Coming Out as an Entrepreneur & How to Deal with Critics

A while back, I wrote a post about entrepreneurship and the real downfall of failure.

I argued that it isn’t the act of failing itself that’s the most terrifying, it’s the external connections we make to it.

If we fail, we’ll lose our dignity.

If we fail, we’ll lose our life savings.

If we fail, we’ll lose our home.

While these are extreme examples, I know our thinking can often go to “worst-case-scenario.”

I remember a conversation was brought up by one of the entrepreneurs in this year’s Factory45 program. She wrote:

I’m looking for advice: Having just finished my master’s degree, it may come as a surprise to some family and friends who don’t know about my project yet that I’m going the entrepreneurship route. Anyone have tips on how to introduce a significant career change to family, friends, and/or even an employer (I plan to keep my full-time job for a while)?

This got me thinking about the “pre-failure phase.”

Before the fear of failure is even an option, first there is the fear of getting started.

It’s the fear of taking the plunge. Of not knowing what’s going to happen. Of worrying what your family and friends are going to think.

The greatest inhibitor to becoming an entrepreneur or pursuing a great idea or moving forward with your true life’s work is — never getting started in the first place.

When we make it public and declare our idea to the world, we simultaneously have to face the feeling of being seen.

Being seen means you open yourself to critics, you open yourself to the doubters, and you open yourself to vulnerability in a way you probably haven’t before.

Throw in the visibility of the modern-day Internet to the mix and the stakes get a whole lot higher.

I’m no stranger to critics. While the supporters in my life far outweigh the cynics, it doesn’t make the occasional negativity sting any less.

I’ve been called an asshole, a “self-aggrandizing bitch,” a piece of shit and other equally flattering names (I don’t read the comments section of The Huffington Post anymore).

I’ve had outsiders call Factory45 just another “expensive online course” (I won’t even dignify that with a rebuttal).

And year after year, I’ve faced family and friends at Christmas parties, dinner parties and happy hours, wondering when I’m going to get a “real job.”

Over the past five years as an entrepreneur, I’ve had practice dealing with the “gremlins” (yep, you cross me, I dub you a gremlin).

While an off-putting email or comment can still throw off my day at times, I can tell you it does get easier.

If you’re one of those people, who is tinkering with a great idea, a new business or an alternative career path, remember this:

The critics, the doubters, the cynics only have power if you give them the power.

As hard as it may be, you can consciously accept that there will always be some degree of negativity coming at you, but you can also consciously choose how you react to it.

Power is energy. And you get to decide where to put that energy. It can either be your demise or… your strength.

Like I said, I loved some of the other responses from this year’s Factory45 crew, so I want to close by sharing a few pieces of their advice in opening yourself up to getting started:

  • Stay close to those who support your dreams and let you blab on and on, even though they don’t understand what you’re talking about.
  • Speak from a place of vulnerability. Don’t predict the reaction you’re going to get, because it will come out in your tone.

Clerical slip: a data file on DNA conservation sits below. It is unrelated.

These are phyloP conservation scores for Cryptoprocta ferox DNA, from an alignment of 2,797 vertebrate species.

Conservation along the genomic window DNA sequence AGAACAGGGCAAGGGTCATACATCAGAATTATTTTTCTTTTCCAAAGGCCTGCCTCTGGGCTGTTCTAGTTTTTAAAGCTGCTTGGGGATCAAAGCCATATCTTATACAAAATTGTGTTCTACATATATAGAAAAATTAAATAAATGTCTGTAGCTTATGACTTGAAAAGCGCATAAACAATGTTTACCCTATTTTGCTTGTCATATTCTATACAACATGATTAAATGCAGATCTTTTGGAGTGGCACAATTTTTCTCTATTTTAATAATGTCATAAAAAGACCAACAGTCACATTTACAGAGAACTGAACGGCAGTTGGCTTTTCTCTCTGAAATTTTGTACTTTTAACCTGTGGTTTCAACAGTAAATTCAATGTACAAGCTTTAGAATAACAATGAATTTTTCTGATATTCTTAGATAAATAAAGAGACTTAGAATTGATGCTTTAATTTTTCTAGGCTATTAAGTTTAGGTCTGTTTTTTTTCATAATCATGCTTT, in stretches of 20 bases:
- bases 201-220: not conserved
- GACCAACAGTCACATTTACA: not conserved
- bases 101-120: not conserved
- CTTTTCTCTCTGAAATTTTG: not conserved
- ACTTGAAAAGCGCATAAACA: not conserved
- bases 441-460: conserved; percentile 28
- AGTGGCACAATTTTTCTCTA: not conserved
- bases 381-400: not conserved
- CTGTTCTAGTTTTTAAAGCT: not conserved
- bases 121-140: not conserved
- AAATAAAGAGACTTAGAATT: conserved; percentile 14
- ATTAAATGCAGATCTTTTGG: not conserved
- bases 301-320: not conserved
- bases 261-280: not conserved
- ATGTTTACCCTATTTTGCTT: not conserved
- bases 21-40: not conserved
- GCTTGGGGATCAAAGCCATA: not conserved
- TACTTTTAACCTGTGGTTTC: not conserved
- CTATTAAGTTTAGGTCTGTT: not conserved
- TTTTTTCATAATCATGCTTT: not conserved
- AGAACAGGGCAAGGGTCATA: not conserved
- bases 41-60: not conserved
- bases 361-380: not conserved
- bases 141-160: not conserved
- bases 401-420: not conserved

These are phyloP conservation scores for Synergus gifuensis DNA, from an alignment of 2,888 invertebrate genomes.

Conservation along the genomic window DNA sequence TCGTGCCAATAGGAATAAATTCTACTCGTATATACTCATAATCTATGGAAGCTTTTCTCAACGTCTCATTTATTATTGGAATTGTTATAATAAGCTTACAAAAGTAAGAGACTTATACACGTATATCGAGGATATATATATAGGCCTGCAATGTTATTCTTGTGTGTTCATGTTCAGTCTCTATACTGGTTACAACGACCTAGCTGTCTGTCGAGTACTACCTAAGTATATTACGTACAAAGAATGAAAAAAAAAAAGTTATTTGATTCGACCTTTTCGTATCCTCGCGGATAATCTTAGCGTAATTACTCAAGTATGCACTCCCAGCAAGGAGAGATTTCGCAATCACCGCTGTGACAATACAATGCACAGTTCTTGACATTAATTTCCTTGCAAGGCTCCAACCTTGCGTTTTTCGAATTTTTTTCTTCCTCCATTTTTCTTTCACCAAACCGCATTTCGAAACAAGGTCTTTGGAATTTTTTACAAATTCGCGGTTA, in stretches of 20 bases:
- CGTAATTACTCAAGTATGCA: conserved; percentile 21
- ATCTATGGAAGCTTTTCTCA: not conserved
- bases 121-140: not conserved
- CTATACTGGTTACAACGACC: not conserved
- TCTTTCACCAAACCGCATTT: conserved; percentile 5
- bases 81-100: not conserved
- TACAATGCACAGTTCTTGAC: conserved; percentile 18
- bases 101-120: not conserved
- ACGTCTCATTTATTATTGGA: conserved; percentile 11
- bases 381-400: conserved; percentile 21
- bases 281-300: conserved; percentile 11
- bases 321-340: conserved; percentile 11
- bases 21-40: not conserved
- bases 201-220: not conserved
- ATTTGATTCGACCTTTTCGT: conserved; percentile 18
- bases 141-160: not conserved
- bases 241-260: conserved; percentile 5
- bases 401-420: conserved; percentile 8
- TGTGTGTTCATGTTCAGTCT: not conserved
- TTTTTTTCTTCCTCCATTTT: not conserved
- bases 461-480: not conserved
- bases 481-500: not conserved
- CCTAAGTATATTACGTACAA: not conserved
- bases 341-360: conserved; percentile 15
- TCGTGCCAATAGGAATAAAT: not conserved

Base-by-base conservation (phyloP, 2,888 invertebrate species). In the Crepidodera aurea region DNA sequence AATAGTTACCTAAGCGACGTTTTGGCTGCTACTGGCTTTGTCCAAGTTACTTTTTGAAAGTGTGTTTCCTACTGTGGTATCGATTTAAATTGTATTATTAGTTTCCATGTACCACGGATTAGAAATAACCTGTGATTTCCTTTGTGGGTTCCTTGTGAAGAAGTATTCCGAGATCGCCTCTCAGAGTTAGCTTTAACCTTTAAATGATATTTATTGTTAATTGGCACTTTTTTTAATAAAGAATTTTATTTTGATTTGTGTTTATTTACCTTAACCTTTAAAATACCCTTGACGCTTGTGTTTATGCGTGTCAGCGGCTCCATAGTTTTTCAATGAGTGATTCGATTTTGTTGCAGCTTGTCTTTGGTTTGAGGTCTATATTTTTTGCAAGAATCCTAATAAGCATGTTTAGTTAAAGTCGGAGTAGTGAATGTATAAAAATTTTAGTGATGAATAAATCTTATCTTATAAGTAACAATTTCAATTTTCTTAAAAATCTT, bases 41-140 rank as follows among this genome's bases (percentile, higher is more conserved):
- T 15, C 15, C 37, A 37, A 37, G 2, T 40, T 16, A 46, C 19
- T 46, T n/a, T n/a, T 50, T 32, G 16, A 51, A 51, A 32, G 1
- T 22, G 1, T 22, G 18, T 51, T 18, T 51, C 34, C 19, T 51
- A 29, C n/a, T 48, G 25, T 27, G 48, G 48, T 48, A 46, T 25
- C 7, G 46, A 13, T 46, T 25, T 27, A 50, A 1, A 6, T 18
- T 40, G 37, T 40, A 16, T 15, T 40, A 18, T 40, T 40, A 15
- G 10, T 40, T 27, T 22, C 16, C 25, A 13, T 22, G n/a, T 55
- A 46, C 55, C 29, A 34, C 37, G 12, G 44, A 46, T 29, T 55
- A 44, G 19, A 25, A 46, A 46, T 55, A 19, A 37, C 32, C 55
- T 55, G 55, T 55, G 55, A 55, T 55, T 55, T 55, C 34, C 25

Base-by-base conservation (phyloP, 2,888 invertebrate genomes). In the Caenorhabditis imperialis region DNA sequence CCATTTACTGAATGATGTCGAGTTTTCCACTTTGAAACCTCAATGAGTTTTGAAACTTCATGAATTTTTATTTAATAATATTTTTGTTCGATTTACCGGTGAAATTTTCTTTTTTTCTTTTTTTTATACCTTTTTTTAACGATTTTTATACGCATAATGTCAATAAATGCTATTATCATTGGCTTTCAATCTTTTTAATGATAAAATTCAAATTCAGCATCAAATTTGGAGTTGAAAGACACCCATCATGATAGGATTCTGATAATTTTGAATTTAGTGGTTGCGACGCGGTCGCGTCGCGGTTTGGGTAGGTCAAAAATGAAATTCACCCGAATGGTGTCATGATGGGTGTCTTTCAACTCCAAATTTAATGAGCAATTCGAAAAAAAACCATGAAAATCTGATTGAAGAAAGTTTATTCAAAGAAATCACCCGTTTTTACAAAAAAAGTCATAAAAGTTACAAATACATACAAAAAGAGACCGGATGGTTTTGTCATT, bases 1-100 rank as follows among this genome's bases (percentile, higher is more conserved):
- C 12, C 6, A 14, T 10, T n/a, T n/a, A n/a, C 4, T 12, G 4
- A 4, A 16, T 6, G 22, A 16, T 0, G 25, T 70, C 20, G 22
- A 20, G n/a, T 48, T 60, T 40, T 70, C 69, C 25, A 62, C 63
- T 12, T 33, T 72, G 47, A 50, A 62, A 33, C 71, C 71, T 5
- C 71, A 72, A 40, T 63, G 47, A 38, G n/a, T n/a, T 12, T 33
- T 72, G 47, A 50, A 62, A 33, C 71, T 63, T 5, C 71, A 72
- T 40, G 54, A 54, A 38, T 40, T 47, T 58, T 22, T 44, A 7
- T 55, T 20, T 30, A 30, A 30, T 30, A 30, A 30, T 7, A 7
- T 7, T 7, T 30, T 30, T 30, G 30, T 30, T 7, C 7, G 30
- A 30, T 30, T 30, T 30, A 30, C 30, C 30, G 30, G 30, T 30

• At the end of the day, our opinion is the only one that matters. It really is. At the end of the day, you are responsible for your life.
  • I feel that when I do get the occasional negative reaction, it’s usually from people that have never tried to make their own dreams a reality.
  • Walk into the conversation with the knowledge that approval is not the goal – information is. You want those around you to be part of the vision, to be in inquiry with you… and I would recommend making it a two-way and engaging conversation.
  • “The only way to do great work is to love what you do. If you haven’t found it yet, keep looking, don’t settle. As with all matters of the heart, you’ll know when you find it.” – Steve Jobs

If you’ve been a Factory45 reader for a while you know I’m a big fan of Dr. Brene Brown, who is a researcher on vulnerability and shame.

You may know her from her two viral TED talks. She did another talk that’s not as well known called, “Why Your Critics Aren’t the Ones Who Count.” It’s a must watch — even if you’re the most confident guy/gal on the planet.

 

 

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Photo courtesy of Craig Garne


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4 replies
  1. Angela Tsai
    Angela Tsai says:

    Thanks for posting this, Shannon. To be seen by the world is indeed a frightening thing, but the one point you make about vulnerability rings true (love me some Brene Brown!): “Speak from a place of vulnerability. Don’t predict the reaction you’re going to get, because it will come out in your tone.”

    After I posted this initially terrifying piece on a personal failure, and basically offering it into the ethos, I felt the shame that I was holding onto from this one job melt away. It was cathartic. I wholly recommend it. http://www.mamachic.co/entrepreneurship/4-reasons-failure-good/

    Starting a venture for the world to see is hard. It’s vulnerability at its peak. Be proud you are one of the few actually DOING IT 🙂

    Just my mama’s 2 cents worth!

  2. Shannon
    Shannon says:

    A-men, Angela! And I loved that piece you wrote about your past life : )

    Another good Brene Brown quote: “If you’re not in the arena with me, then I’m not interested in your feedback.” It’s always easy to say what “should” be done when you aren’t the one doing it!

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